The only good one is a dead one, or is it?
When I began research on red foxes in the early ‘70s, the most common refrain, whether from vet’s battling rabies, gamekeeper’s rearing pheasants or shepherds was “the only good ones a dead one”, so it’s a great pleasure to find that a generation of research hints at non-lethal control actually working, writes David Macdonald in this report of a collaboration led by Lily van Eeden of the University of Sydney. Lily led a distinguished team seeking to find a consensus answer to the question: How should we manage conflict between large carnivores and livestock? In a detailed and meticulous review of evidence from a libraryful of technical papers, they conclude that the very slowly accumulating evidence is that nonlethal methods can be more effective than culling carnivores.
Throughout human history, large carnivores have attacked and eaten livestock. The threat of attack has resulted in widespread persecution of carnivores on all continents, such that large carnivore populations have been reduced and even eradicated throughout some of their range. Today, as support for large carnivores conservation is increasing, some are re-establishing their former distributions including in human-dominated landscapes. Ways of fostering co-existence, and of reducing the anxieties of doing so, are a top priority for the conservation biologists toolkit.
Lily pointed out to us that, considering the importance of the topic and the plethora of papers attempting to tackle it, it was surprising that there has been little evaluation of the mitigation methods used to protect livestock. So, that’s what we did. The problem, however, is that all too few studies are designed in a way to deliver decisive answers, so after a painstaking search of the literature only 43 studies (from 35 reports and published articles) met our strict criteria for inclusion in a meta-analysis. The difficulty arises from a lack of standards in evaluating and reporting on mitigation effectiveness which has resulted in inconsistencies and limited reporting.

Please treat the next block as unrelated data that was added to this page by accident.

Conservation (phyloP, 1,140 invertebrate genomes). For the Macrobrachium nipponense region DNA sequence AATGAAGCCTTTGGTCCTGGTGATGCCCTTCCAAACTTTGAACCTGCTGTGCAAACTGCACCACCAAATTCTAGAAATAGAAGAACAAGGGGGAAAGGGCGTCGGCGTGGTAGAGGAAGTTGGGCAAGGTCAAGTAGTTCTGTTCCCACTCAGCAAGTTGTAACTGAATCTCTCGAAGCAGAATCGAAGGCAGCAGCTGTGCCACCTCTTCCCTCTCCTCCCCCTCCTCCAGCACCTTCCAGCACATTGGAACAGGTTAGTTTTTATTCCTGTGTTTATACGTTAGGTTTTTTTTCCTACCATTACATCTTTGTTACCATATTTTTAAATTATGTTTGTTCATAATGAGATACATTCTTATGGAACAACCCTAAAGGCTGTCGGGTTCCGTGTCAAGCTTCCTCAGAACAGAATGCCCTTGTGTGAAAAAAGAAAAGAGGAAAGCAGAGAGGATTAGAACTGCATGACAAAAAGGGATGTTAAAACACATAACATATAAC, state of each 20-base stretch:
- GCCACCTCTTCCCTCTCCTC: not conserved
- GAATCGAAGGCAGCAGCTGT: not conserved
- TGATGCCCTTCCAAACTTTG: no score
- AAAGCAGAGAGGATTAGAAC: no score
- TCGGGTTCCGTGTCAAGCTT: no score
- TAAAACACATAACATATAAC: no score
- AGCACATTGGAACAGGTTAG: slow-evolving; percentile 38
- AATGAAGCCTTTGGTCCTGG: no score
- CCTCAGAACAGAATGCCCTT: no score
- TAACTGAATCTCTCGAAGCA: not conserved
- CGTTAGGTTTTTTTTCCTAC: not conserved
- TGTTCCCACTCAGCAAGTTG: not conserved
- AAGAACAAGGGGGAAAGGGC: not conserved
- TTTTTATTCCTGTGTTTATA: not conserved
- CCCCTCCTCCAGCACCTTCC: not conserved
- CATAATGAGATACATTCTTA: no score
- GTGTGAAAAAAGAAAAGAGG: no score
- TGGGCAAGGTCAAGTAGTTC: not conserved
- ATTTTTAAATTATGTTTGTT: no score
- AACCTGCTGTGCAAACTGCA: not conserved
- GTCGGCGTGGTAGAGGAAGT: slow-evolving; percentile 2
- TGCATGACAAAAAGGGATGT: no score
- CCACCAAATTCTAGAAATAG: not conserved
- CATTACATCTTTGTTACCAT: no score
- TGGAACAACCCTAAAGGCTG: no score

Results of the meta-analysis reveal evidence for the effectiveness of different mitigation methods for reducing livestock loss, measured as Hedges’ d. A negative d value indicates there was a reduction in livestock loss.
From the published studies, which may or may not reflect reliable generalisations, livestock guardian animals had demonstrated the most success in reducing attacks on livestock. This was followed by lethal control, although this traditional approach was characterised by the greatest variation in outcome between studies (in some, unsurprisingly, it appeared to make things worse). One side of the coin is reducing livestock losses; the other is discouraging retaliatory killing of carnivores (especially if it doesn’t work), and the review indicated that sometimes financial incentives reduced peoples’ tendency to seek revenge.
This review and the associated meta-analysis, published in Conservation Biology (http://onlinelibrary.wiley.com/doi/10.1111/cobi.12959/full), is important for two reasons. First, it offers some general insights into the effectiveness of different approaches to mitigating the conflict between livestock farmers and predators, and suggests that non-lethal control is sometimes effective. Second, and as a result of difficulty in finding really robust studies, it emphasises the importance of water-tight experimental design and the subsequent consistent approaches to monitoring and evaluation of outcomes. Management efforts should be based on evidence, and even after a generation of conservation biologists preoccupied by this topic, the evidence base for context-specific recommendations for managing conflict are too few.